For many of us, science is inaccessible. It’s a complicated realm of equations, statistics and findings jumbled up in to a large pot of jargon. Today, the science of climate change is developing almost as fast as the Arctic is warming, yet most of us don’t understand what half of it means. So where are we going wrong?
Scientists have particularly long winded ways of explaining things which has been guided by the academic training they’ve endured. Through University I was taught myself that getting the best marks was about explaining as much as possible in a shorter essay as possible (‘quality not quantity’). Now I look back on it, I guess this is where the problem lies. Science uses jargon to summarise entire systems into one word. These words become a mere sentence in one paragraph and a small paragraph in one essay. Even if you can afford the pricey subscriptions to ‘Nature’ or ‘Science’ magazines, they are simply trying to fit too much in for us to comprehend.
“Many scientists have a bad tendency: they often speak in a way that is incomprehensible to the general public. I know what I am talking about because I am one of them. In our defense, traditional scientific training doesn’t typically prepare us to be effective communicators outside academic circles.“Maddalena Bearzi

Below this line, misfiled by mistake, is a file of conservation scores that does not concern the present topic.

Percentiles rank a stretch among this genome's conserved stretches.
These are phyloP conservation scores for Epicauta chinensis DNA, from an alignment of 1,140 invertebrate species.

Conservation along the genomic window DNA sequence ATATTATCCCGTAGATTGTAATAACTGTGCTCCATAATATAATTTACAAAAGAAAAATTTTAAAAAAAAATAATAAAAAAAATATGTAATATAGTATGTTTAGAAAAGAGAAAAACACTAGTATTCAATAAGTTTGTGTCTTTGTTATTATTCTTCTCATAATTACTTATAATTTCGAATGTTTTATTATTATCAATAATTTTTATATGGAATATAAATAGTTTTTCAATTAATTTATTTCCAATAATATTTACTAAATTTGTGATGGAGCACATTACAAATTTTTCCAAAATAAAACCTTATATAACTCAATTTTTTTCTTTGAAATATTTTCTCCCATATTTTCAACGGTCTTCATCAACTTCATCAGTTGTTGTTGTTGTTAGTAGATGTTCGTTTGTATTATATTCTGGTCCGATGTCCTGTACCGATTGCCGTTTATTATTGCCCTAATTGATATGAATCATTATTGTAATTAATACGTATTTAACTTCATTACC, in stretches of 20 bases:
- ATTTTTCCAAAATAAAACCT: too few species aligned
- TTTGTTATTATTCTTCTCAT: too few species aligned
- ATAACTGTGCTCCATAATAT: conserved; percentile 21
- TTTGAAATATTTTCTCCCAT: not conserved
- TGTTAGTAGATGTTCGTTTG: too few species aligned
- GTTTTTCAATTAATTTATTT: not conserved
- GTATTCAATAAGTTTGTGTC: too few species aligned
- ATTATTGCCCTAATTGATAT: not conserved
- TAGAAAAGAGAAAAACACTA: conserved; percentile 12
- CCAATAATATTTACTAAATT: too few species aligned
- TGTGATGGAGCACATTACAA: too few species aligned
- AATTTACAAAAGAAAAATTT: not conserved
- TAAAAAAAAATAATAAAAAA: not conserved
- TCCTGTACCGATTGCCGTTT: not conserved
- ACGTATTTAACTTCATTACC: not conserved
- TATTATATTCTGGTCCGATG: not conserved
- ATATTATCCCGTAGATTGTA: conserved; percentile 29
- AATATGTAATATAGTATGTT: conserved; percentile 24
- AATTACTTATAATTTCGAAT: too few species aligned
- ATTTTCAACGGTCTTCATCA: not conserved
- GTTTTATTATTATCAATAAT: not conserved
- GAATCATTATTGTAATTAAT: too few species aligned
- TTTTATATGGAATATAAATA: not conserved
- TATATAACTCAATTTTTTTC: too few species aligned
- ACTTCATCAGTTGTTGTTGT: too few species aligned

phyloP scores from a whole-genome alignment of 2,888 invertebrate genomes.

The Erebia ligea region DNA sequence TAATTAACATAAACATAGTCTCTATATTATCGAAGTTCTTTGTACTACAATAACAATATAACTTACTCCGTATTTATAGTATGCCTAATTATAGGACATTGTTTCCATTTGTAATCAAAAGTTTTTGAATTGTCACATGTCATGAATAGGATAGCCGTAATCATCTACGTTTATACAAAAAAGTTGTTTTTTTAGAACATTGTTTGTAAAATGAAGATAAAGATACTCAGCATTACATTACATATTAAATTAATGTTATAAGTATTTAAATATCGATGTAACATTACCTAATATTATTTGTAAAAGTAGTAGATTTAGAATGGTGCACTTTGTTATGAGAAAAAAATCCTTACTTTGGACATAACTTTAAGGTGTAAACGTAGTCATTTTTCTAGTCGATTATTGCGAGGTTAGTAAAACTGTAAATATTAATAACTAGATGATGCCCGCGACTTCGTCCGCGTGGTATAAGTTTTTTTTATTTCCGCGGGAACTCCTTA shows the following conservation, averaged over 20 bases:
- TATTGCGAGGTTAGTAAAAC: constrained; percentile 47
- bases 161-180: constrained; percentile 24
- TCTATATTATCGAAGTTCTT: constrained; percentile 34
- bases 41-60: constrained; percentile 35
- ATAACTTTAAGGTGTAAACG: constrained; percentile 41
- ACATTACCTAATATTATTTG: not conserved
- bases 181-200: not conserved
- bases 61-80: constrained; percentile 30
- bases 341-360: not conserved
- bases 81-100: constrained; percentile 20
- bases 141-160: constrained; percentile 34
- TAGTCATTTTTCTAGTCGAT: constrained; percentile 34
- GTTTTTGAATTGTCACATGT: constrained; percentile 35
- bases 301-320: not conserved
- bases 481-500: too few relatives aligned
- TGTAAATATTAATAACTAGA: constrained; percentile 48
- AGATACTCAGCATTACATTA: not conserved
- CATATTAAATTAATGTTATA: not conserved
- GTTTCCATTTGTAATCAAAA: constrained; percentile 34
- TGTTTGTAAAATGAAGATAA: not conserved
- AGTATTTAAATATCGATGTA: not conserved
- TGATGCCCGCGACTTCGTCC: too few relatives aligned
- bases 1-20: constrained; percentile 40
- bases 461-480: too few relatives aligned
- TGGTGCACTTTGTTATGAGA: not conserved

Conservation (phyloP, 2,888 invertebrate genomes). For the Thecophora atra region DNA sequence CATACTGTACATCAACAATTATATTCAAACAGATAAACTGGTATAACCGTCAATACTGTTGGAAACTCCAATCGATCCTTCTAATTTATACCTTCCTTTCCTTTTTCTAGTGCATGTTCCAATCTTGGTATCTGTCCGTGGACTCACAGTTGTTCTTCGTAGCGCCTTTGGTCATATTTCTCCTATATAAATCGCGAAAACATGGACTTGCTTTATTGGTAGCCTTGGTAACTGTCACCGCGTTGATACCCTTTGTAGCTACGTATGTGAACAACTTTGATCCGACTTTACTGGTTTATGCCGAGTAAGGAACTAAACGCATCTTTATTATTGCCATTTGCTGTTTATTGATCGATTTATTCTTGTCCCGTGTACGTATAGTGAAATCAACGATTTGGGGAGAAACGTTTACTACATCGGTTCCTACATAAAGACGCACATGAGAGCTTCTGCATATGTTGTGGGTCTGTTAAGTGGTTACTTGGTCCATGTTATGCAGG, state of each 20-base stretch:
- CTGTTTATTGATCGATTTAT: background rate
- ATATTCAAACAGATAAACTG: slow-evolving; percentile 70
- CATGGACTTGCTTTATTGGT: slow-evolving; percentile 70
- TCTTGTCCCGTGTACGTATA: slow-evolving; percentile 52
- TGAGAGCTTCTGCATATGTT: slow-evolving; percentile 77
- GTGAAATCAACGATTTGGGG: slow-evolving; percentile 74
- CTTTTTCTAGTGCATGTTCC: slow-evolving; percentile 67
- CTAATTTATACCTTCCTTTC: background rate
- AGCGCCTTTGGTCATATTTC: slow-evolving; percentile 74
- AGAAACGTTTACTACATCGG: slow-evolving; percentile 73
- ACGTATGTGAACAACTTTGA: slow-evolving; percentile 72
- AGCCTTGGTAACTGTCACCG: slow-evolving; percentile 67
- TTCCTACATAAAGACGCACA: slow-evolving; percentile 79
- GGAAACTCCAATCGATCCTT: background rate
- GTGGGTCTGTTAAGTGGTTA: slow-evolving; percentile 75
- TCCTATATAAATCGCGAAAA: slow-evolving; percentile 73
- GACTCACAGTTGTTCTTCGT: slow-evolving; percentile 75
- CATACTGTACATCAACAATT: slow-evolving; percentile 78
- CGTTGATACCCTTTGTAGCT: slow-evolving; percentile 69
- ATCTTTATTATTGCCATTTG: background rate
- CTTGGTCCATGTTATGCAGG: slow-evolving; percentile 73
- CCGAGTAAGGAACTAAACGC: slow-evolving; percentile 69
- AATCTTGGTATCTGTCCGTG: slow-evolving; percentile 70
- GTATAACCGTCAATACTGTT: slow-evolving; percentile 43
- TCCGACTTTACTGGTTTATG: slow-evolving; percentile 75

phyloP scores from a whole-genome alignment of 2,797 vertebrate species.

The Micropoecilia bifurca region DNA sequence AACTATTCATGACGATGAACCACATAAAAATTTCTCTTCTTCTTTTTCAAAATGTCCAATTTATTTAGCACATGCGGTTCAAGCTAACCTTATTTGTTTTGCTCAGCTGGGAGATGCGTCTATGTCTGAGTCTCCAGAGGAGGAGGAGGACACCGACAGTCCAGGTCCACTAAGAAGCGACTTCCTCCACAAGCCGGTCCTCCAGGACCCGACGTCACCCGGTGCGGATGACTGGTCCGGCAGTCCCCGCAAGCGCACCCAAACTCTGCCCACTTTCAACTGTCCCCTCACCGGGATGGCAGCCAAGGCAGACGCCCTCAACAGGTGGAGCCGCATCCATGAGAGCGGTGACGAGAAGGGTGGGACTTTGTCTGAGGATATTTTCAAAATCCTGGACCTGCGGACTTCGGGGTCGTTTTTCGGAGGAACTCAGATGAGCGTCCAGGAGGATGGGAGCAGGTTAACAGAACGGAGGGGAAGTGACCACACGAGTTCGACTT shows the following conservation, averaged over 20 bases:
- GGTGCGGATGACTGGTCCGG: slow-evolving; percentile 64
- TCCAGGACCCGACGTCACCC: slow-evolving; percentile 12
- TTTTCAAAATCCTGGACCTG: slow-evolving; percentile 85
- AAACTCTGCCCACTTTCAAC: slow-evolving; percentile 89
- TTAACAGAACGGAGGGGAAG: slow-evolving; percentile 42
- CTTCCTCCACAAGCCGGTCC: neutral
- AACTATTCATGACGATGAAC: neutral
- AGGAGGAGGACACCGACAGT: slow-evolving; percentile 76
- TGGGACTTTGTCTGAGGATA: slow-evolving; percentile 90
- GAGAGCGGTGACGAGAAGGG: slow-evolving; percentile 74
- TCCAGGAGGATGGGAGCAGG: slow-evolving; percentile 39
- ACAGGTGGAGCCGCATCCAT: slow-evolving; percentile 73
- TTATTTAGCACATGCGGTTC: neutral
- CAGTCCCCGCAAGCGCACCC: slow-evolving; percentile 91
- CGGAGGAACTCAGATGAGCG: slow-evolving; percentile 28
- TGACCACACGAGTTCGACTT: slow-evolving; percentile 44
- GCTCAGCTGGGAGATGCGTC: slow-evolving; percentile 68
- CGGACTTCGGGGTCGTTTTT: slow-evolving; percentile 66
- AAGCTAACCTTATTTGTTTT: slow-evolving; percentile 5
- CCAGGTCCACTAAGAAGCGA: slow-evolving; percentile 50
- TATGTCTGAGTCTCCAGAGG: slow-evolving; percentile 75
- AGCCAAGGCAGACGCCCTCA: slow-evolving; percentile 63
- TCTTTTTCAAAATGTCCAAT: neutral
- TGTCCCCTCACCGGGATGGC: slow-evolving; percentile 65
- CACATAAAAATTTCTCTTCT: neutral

From the outside, alien terms like ‘ocean acidification’, ‘permafrost feedback’ and ‘thermohaline circulation’ are both horrible to look at and seemingly out of our depths. Each term is as complicated as the next. When media tries to cover this research, they too have little time to explain the jargon and simply throw the long winded words in anyway.
By the time information has reached us, it is still lacking clear cut explanation. The science is factual and important whilst the reader wants to learn, but the communication is poor. This is where the problem lies. Bridging the gap is about using visual and simple methods to pick apart these concepts into snippets of information, rather than overload the public with an entire earths system in one article.
I have seen the other side of these ‘scientific gates’ and though not glamorous, it is an incredibly knowledgeable and insightful world that should really be accessible us lot on the outside. After struggling myself to understand the science at the start of my university course, I’ve made it my goal to help bridge the gap between science and public knowledge (or at least try to).
With your suggestions, I’ll be starting a blog series titled ‘What on Earth?’ to try to help bust long winded scientific terminology. So I want to hear from you, what would you like explained? Which words and phrases have been popping up from day to day with no real direction for what they mean? Comment below or head to my contact page if you have jargon that needs ‘busting’!